.rm & .rmvb is a Real video file (.ram is for audio only). The .rmvb extension stands for RealVideo Variable Bit Rate File so as the name suggests .rmvb files use a variable bitrate whereas .rm files use a constant bitrate. These generally are reserved for online real-time video but the television series SouthPark is known to use the .rm extension.

10) .vob
.vob stands for Video Object File and is used in DVDs. It contains MPEG-2 video and several possible audio formats, as well as menus and interactivity. If you are downloading a .vob file then this means you are probably downloading a DVD-R.

11) .wmv
.wmv extensions usually indicate a re-encoded file (so file size will be smaller). This is mostly used for television series although a few movies have been known to carry this extension.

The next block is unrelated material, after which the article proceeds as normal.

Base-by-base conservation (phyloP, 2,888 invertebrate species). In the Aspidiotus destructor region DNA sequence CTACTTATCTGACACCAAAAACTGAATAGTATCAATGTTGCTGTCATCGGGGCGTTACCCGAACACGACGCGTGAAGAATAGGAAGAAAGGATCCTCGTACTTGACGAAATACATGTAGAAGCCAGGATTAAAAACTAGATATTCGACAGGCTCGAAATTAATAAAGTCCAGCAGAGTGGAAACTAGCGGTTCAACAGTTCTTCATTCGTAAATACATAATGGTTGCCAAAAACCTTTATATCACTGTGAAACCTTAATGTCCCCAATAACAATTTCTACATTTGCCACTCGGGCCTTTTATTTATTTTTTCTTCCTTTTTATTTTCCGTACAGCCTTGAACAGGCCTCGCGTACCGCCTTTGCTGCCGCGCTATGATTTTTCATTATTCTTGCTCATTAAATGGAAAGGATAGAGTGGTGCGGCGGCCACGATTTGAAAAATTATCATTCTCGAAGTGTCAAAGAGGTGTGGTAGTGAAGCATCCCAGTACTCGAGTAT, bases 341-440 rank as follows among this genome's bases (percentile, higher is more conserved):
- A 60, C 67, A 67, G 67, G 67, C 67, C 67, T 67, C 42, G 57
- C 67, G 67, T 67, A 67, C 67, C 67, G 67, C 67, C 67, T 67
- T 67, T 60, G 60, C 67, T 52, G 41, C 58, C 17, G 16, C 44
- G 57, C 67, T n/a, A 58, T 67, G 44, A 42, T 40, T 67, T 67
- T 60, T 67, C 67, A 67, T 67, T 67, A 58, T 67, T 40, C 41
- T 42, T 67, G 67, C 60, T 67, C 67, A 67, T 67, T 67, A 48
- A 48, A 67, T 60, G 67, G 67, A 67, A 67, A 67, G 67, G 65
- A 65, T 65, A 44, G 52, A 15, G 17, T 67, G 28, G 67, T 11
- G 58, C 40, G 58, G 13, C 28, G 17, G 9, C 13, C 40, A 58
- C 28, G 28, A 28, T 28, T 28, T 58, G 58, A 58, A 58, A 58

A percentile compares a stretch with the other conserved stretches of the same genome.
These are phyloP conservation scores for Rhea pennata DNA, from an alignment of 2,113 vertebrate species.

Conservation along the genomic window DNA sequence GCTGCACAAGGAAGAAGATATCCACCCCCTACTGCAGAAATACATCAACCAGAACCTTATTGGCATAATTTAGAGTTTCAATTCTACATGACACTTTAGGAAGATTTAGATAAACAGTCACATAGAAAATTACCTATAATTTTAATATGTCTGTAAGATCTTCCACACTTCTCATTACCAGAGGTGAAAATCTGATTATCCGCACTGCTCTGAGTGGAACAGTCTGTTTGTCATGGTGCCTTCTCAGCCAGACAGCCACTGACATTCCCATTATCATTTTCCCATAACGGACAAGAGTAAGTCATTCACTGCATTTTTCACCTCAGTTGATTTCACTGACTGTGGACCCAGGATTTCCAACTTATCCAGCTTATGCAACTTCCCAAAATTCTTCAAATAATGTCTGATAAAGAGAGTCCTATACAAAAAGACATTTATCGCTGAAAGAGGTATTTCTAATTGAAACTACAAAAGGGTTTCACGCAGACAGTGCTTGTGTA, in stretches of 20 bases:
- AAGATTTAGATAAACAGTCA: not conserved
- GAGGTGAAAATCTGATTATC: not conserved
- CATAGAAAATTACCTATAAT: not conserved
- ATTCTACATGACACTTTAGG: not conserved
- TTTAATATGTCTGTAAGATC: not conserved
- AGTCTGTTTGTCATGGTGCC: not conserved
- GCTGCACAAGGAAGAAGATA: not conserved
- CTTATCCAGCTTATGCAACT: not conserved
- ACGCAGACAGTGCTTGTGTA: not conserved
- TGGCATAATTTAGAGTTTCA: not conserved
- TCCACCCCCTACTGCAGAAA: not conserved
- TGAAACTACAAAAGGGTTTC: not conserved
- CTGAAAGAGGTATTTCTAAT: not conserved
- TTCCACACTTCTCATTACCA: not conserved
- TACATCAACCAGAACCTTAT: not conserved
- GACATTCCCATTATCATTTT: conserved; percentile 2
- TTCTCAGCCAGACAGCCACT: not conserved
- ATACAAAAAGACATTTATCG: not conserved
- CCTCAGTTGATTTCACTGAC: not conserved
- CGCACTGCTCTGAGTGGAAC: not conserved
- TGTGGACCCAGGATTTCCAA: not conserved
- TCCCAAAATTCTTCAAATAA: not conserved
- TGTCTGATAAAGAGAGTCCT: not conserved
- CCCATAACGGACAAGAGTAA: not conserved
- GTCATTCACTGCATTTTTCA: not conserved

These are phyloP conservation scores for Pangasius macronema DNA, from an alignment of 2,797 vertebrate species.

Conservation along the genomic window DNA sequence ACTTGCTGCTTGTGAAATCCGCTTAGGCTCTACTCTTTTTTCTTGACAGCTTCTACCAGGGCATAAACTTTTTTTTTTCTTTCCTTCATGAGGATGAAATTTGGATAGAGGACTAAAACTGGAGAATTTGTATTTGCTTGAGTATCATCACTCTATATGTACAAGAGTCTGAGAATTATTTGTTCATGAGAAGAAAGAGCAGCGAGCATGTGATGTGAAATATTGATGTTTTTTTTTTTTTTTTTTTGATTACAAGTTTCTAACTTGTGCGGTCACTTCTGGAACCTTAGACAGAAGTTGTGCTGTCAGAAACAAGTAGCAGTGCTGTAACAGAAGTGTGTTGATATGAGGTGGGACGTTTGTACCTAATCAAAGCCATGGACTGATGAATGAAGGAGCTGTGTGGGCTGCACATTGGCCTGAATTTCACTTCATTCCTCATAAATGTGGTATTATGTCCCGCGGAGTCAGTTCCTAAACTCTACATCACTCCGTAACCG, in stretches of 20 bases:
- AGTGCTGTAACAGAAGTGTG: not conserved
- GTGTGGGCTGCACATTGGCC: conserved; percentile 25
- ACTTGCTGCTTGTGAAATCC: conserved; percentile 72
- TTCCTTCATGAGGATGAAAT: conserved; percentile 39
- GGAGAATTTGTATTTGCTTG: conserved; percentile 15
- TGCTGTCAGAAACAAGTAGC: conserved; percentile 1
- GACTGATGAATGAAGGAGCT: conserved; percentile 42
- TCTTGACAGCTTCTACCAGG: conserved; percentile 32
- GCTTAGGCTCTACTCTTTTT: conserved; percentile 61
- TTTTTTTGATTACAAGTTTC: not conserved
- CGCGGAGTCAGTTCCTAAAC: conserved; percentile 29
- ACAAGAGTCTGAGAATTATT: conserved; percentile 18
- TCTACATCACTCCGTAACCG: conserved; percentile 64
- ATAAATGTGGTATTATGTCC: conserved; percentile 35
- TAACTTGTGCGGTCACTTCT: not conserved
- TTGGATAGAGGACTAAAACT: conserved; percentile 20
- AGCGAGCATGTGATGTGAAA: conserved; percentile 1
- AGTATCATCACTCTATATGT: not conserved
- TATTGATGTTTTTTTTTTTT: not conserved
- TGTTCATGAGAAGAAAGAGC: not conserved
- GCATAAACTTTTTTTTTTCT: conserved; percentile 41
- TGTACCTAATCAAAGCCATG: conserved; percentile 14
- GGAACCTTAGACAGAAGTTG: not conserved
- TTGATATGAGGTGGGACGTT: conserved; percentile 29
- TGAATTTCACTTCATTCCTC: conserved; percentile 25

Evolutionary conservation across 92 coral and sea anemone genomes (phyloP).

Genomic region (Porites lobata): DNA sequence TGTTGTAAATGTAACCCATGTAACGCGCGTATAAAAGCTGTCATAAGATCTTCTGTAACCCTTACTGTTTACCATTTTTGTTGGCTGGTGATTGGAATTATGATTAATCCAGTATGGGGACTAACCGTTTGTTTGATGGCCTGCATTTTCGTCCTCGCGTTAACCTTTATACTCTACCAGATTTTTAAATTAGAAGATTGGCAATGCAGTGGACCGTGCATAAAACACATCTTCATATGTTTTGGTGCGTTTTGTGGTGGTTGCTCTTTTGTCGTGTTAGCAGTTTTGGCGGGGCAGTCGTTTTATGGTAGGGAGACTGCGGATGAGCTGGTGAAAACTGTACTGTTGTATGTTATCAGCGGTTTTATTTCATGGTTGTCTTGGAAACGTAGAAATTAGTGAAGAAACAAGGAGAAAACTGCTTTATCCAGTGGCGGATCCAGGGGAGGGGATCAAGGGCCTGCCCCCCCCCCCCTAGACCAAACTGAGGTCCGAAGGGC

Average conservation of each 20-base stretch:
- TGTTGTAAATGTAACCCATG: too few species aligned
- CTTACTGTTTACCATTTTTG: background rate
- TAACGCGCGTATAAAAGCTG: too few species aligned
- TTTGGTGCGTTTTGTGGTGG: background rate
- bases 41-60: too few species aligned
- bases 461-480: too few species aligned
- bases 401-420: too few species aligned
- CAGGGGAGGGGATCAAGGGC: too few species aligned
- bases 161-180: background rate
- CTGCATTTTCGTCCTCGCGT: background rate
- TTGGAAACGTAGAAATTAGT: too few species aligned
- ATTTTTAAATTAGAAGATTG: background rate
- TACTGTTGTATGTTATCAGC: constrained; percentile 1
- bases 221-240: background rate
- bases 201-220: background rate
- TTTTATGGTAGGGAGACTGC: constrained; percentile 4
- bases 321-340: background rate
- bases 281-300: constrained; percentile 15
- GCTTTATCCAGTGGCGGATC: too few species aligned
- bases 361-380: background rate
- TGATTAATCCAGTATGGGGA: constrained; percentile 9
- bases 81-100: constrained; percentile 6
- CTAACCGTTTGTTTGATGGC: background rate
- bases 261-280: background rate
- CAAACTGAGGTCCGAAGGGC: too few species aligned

Misc Formats

1) .nfo

These are information files that generally accompany a release containing instructions on what to do with the download to get them to work, it is advised that you always download the nfo where it is posted to make life easier on you. To open and read these files right click on them and choose the open with option and choose notepad from the list, do not tick always use this programs as it could cause trouble in windows. There are third party programs that can be used to show off the "art work" of an nfo but in my own opinion they are not needed as the essential information is adequately displayed in notepad.

2) .pdf

The PDF format has become a standard for document transfer between computer architectures. A PDF file retains formatting for the file being transmitted. There are a few programs that can read these extentions which are:

- Adobe PDF Reader
- Brava! Reader Free PDF Viewer

For more information on other file extensions please visit FILExt.